NYPD officer accused of abuse in no-knock raid cleared by agency
Isaac Okoli claimed police planted drugs during the incident and has filed a lawsuit against the city and the NYPD
A New York Police Department officer has been cleared of abuse claims after a no-knock raid went wrong.
The Daily News reported Isaac Okoli claimed police planted drugs during the incident and has filed a lawsuit against the city and the department. NYPD Det. Lawrence Avvenire was cleared of wrongdoing by the Civilian Complaint Review Board (CCRB) after he was accused of abusing his authority in the December 2017 raid. According to the report, the NYPD did not share with the CCRB the botched no-knock raid targeted the wrong apartment due to a clerical paperwork error.
Okoli, now 63-years-old, said the police planted cocaine and arrested him during the raid although he and his family believed it was obvious to law enforcement they were at the wrong address. The criminal charges against Okoli were dropped before he saw a judge. The family has filed a lawsuit against New York City and the NYPD for the raid which has resulted in them moving out of their residence due to trauma.
An NYPD spokesperson informed the Daily News, wrong door raids “extremely rare.” However, police could not explain why the department did not provide CCRB with the original warrant affidavit that showed police were looking for a 30-year-old cocaine dealer at the building next door to the Okoli family. They only provided the actual warrant used which had the wrong address.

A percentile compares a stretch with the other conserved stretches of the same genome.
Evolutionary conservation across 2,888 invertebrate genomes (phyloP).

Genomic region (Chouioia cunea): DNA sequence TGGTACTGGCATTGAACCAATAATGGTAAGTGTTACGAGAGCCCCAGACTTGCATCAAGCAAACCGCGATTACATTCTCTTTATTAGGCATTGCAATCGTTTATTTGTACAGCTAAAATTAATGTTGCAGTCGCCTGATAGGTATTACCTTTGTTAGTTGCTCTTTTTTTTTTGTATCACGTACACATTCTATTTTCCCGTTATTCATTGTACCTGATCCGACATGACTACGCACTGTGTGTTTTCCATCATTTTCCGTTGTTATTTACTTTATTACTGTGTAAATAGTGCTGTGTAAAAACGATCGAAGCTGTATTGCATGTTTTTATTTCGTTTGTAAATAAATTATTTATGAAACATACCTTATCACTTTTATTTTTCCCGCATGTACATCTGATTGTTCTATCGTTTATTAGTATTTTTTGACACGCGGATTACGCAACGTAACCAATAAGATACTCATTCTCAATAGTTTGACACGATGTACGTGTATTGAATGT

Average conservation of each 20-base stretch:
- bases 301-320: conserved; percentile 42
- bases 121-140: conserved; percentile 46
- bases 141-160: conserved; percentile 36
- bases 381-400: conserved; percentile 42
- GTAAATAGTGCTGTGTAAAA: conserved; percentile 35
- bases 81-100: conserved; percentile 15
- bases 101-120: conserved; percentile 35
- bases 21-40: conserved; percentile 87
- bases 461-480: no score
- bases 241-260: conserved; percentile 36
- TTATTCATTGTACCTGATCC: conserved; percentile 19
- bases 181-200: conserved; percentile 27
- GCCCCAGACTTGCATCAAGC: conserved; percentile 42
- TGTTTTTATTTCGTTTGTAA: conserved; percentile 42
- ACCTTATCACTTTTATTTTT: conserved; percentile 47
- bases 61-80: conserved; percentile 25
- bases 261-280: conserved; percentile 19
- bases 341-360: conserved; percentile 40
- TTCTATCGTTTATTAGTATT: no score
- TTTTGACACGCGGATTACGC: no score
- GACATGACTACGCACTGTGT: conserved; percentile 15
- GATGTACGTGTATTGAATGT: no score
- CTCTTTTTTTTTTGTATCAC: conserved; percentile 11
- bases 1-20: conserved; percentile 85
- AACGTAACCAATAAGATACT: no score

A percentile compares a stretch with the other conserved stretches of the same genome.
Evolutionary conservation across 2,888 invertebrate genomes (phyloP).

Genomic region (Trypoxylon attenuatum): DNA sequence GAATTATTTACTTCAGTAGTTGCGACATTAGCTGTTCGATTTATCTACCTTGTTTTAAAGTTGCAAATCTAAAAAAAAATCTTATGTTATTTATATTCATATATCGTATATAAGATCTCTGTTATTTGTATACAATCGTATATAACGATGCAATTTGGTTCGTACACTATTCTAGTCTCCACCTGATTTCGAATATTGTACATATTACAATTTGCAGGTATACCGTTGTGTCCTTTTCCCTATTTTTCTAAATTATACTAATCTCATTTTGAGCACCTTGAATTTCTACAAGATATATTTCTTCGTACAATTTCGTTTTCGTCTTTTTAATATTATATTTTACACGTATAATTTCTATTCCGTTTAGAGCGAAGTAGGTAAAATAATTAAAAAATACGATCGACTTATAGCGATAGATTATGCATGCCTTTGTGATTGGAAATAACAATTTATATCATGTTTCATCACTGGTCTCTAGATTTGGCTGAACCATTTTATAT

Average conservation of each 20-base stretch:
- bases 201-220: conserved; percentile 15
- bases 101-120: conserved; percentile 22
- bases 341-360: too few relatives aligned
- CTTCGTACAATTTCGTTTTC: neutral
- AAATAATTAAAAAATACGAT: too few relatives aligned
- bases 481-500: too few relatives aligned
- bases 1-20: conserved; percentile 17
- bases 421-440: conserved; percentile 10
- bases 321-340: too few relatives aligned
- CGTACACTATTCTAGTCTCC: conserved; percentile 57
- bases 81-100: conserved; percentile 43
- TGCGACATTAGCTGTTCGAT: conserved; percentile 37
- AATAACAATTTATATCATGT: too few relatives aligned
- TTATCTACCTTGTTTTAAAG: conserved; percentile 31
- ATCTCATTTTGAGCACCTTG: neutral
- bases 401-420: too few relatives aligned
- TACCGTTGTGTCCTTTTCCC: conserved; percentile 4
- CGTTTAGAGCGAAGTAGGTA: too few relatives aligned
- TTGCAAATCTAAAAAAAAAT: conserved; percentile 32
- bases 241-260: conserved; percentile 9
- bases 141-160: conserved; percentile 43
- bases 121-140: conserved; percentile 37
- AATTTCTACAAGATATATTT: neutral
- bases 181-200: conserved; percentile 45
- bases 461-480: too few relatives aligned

A CCRB spokesperson said the watchdog organization is working to obtain access to sealed police records, where the warrant affadavit’s are usually filed.
“This is just one example of the type of evidence which the CCRB is often denied because it does not have adequate access to relevant records,” the spokesman said.
The Okoli family’s lawyer, Rehan Nazrali, was able to view the affidavit after he filed a Freedom of Information Law request. He believes the NYHPD intentionally hid the fact they were at the wrong address from the CCRB.
“They took advantage of the opportunity to game the system and act with impunity,” Nazrali said. “It says, we know how to beat the system.”
According to The Guardian, there have been nationwide calls to ban no-knock warrants in the year since 26-year-old Breonna Taylor was fatally shot when Lousiville, KY officers executed a botched raid in her apartment in 2020. In August 2020, Lashrecse Aird— a Democratic member of Virginia’s house of delegates –introduced legislation in the state that would ban the operations from being allowed to take place.
The outlet reported according to Campaign Zero, at least 23 cities and 27 states are now considering similar legislation. Before 2020, Oregon and Florida were the only two states that banned or restricted no-knock warrants and a handful of cities.
“I’ve witnessed first-hand officers showing up at a home or family members being arrested,” Aird said to The Guardian. “As a mother, and as a Black woman only a few years older than Taylor, the death of the young medical worker felt “deeply personal”.